Three generations of observers and political and cultural actors from the Middle East will have an opportunity to present their views. Their talks with Catherine David can be followed every day as large projections on all levels of the House. A film programme showing new documentary films and mini-retrospectives will broaden our knowledge of culture and politics in the Middle East. Over two weekends (8 and 9 December and 11 to 13 January), the House of World Cultures will serve as a forum for talks and discussions with intellectuals and artists from various countries in the region.
In the Middle East, the long 20th century was marked by violence, division, expulsion and loss: from the division of Palestine to the wars of independence to the first Gulf War of 1990. Since 11 September 2001, however, this violent history, which also includes Islamic violence, has become the dominant background against which “reality” in the Middle East as well as cultural and social productions in the region are perceived. To the orientalist contrast of East and West have now been added several new dichotomies – use to simplify matters – such as ‘secular’ and ‘religious’, ’moderate’ and ‘extremist, ‘democracy’ and ‘tyranny’. DI/VISIONS aims to examine these oversimplifying cultural and political contrasts, which shape our views of the region.
Since 1916 at the latest, when France and Great Britain divided up the region between themselves, the drawing of colonial borders has shaped the geography, the institutions and the social structures of the Middle East. This process of dividing up territories has been the dominant strategy right up to the present. The current processes of globalisation and economic neo-liberalism have imposed new landscapes of division, exclusion and exile on the region. These are, in turn, continually reproduced in the societal languages and practices of art, town planning, education and the media. Consequently, DI/VISIONS proceeds from the conviction that a concrete vision can only be developed by reflecting upon the borders created by ‘division’.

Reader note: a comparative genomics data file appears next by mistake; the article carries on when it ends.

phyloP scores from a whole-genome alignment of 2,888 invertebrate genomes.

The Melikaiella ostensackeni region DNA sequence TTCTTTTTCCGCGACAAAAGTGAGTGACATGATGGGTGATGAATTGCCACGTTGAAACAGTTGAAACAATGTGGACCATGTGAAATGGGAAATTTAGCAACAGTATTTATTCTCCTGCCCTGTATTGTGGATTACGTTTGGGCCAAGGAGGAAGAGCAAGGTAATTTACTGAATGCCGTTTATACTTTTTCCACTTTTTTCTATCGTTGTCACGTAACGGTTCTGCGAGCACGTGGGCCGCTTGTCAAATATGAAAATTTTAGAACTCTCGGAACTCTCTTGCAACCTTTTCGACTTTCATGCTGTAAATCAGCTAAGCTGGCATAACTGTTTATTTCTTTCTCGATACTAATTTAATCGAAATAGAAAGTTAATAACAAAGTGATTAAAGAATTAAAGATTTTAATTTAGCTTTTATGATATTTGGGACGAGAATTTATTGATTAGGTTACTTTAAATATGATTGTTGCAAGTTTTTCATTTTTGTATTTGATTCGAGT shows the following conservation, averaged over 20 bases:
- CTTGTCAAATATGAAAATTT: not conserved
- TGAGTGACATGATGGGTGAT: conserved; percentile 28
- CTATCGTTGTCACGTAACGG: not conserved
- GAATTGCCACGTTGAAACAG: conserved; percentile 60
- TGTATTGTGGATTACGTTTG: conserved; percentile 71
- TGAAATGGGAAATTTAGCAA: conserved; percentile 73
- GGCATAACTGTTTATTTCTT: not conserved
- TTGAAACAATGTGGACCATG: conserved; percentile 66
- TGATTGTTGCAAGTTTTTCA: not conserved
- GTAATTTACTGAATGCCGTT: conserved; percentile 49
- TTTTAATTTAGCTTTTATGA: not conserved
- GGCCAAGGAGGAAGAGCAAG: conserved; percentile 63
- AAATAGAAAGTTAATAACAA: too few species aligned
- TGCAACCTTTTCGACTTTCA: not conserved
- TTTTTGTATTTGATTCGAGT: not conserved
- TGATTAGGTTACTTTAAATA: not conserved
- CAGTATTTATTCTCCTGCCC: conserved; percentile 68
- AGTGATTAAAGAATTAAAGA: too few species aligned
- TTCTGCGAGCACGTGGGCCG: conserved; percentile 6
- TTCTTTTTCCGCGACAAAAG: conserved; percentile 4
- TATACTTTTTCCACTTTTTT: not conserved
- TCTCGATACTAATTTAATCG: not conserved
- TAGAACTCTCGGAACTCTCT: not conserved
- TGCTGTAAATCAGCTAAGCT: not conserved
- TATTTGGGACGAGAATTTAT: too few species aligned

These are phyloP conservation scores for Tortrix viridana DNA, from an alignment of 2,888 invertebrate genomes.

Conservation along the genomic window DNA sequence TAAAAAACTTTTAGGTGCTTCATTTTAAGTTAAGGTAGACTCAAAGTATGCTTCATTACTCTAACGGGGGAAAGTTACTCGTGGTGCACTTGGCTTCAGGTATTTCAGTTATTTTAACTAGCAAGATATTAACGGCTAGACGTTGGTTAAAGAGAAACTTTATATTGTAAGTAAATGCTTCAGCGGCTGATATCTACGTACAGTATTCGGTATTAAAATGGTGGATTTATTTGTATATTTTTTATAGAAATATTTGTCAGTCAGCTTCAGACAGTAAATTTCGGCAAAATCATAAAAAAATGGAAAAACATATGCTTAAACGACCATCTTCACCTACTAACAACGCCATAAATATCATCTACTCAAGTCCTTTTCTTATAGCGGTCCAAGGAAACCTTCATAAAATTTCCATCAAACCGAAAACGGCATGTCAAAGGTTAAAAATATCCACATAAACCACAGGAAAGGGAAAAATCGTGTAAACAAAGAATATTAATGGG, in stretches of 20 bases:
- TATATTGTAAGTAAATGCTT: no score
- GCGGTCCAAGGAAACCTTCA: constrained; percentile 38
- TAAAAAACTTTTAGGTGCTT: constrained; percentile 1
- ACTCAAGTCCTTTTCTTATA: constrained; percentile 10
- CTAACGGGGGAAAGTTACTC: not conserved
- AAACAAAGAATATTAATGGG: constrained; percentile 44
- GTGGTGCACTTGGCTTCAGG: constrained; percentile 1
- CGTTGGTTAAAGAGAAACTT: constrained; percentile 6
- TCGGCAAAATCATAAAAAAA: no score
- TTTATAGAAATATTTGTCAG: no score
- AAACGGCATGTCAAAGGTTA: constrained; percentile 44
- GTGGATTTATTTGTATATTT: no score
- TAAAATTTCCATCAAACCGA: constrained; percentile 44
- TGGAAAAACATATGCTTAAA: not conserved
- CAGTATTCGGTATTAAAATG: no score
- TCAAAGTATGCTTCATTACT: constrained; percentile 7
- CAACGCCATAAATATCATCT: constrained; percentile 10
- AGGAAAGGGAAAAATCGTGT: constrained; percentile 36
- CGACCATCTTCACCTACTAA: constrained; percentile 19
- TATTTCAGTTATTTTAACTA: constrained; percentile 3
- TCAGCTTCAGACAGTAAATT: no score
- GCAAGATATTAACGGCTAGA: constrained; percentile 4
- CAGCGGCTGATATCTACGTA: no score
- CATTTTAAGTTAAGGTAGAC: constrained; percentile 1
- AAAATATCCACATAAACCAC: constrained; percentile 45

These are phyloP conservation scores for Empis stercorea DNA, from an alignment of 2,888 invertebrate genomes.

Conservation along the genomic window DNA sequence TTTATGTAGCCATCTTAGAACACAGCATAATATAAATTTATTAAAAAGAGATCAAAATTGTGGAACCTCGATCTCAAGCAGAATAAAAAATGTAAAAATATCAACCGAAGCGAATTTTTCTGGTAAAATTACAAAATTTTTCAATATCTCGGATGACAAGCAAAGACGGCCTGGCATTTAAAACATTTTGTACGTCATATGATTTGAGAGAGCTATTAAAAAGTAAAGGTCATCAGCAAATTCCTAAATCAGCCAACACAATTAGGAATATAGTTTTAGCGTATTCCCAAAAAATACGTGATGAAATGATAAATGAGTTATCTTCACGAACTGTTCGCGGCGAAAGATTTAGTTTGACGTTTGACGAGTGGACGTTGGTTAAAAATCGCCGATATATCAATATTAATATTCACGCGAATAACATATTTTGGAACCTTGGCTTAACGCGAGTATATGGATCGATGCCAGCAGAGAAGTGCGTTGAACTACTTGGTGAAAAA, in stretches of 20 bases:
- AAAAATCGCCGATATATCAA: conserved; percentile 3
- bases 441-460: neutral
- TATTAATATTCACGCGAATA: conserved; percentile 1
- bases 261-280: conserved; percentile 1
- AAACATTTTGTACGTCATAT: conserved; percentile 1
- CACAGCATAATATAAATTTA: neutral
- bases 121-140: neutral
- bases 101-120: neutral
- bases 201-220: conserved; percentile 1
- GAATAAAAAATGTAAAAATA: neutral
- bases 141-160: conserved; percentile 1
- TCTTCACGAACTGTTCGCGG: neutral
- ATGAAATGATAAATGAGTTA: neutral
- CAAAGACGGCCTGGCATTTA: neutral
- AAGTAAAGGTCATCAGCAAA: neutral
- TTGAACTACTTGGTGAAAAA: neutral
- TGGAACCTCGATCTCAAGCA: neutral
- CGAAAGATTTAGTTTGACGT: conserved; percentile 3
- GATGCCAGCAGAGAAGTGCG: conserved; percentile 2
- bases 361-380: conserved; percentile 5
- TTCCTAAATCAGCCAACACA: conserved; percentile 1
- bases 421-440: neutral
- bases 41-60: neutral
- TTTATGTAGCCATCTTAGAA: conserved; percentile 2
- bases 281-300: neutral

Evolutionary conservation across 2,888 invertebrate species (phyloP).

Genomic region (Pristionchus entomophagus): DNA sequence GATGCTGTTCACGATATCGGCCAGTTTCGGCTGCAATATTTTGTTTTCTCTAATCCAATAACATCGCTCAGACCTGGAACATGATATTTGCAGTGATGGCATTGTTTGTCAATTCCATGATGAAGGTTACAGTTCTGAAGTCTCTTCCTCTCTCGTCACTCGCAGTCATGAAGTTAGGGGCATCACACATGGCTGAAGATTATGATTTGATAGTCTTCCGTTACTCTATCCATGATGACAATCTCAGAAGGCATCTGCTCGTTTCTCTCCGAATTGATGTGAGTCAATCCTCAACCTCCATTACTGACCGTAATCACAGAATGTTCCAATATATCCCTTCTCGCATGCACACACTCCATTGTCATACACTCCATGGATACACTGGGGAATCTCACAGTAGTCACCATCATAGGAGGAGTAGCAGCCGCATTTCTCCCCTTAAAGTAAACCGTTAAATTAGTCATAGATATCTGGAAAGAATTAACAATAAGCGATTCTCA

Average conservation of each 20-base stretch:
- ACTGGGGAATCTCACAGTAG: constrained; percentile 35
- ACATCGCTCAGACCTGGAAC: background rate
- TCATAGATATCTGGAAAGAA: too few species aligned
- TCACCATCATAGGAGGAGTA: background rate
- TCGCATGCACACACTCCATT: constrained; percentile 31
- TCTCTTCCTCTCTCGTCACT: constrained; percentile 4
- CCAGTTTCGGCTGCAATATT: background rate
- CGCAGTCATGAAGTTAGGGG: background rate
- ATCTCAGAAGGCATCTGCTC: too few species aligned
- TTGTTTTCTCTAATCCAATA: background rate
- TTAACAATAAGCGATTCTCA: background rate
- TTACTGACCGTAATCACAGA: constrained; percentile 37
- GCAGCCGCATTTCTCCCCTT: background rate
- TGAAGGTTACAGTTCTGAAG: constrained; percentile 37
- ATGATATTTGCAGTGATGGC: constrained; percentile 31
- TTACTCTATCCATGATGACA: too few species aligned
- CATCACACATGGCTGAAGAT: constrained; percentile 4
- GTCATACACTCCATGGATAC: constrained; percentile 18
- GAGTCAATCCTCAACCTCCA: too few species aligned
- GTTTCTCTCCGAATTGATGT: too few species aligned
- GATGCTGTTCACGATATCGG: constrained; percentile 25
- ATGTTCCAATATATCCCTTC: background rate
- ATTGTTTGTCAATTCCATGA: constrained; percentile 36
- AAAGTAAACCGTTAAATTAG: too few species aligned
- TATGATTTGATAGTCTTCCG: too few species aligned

Among the program guests are the sociologist Mona Abaza (Cairo), the flim director Hala Al Abdallah (Damascus/Paris), the author and filmmaker Sinan Antoon (Baghdad/California), the historian Amnon Raz-Krakotzkin (Jerusalem), the essayist and publisher Pierre Abi-Saab (Beirut), the poet and political analyst Tamim Al-Barghouti (Cairo/Berlin), the political scientist Meron Benvenisti (Jerusalem), the historian Ussama Makdissi (Houston), the literature theorist Samah Selim (Marseille), the essayist Wael Sawah, the historian Fawwaz Traboulsi (Beirut/Berlin), the political scientist Sherif Younis (Cairo/Berlin), the sociologist and political scientist Sami Zubaida (London).
Project management: Hila Peleg. Architecture: Juan Lucas Young.
The program is conceived within the broader framework of the Berlin-based research program of the Berlin-Brandenburgische Akademie der Wissenschaften, the Fritz Thyssen Foundation and the Wissenschaftskolleg zu Berlin, “Europe in the Middle East; the Middle East in Europe ” which explores the historical, social and cultural entanglements that have both given meaning to the terms ‘East’ and ‘West’ and shaped their mutual modernities.